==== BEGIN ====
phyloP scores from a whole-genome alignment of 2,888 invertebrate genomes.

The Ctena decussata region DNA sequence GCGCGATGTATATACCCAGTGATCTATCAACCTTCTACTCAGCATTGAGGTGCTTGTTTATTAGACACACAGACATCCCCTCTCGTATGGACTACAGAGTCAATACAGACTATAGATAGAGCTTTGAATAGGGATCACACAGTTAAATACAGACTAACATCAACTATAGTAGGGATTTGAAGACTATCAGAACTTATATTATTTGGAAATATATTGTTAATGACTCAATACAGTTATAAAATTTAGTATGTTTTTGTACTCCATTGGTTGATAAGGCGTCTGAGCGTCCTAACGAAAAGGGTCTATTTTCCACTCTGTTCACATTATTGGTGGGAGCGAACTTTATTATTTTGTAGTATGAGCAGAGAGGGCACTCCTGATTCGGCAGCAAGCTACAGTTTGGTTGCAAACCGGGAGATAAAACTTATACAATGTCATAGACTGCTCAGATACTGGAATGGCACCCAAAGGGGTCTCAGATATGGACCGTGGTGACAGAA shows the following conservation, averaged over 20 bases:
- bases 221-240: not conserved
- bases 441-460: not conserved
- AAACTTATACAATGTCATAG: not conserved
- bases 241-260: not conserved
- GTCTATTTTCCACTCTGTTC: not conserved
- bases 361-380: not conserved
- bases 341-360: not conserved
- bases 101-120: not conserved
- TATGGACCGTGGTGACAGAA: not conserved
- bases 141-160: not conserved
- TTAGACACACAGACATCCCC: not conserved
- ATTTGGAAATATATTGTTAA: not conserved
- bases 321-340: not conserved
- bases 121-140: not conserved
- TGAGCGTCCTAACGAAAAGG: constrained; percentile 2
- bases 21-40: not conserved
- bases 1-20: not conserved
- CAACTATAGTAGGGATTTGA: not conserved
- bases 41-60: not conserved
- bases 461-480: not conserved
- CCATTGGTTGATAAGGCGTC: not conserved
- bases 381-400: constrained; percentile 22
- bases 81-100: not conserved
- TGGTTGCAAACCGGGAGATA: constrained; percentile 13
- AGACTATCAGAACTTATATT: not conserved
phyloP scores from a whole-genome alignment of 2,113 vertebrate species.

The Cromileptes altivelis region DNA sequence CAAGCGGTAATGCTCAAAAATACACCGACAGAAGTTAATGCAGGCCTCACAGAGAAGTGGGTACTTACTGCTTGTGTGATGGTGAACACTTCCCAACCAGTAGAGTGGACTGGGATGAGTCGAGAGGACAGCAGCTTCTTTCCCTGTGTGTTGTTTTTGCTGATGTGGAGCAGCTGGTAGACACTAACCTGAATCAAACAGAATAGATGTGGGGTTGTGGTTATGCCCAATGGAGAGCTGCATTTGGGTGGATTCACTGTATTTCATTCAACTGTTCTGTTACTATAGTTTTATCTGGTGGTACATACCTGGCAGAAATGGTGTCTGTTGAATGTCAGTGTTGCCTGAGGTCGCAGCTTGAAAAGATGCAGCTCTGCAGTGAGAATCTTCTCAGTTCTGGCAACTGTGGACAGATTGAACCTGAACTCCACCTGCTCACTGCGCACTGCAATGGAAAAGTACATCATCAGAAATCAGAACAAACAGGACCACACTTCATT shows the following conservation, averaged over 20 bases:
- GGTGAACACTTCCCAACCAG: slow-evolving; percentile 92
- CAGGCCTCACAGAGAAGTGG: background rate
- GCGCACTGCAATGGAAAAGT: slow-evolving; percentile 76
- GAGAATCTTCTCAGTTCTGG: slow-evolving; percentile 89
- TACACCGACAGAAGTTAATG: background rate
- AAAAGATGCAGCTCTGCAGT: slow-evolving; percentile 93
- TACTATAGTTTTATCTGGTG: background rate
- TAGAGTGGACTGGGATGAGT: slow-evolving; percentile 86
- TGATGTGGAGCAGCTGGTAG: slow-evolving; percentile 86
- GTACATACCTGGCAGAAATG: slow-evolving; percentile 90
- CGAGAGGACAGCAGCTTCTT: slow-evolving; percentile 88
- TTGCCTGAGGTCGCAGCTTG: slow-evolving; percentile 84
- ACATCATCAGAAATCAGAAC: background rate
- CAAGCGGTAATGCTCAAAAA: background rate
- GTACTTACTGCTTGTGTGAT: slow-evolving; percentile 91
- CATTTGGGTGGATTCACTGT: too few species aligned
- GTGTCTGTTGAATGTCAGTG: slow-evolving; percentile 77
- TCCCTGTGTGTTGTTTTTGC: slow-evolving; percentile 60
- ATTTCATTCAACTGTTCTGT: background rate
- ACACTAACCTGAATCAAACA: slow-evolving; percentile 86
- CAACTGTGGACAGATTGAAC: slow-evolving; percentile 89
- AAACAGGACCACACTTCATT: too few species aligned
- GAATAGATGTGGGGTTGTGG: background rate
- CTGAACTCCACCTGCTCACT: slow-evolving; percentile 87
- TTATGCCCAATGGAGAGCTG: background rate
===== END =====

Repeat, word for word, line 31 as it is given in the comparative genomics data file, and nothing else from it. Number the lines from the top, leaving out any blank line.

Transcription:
- CAGGCCTCACAGAGAAGTGG: background rate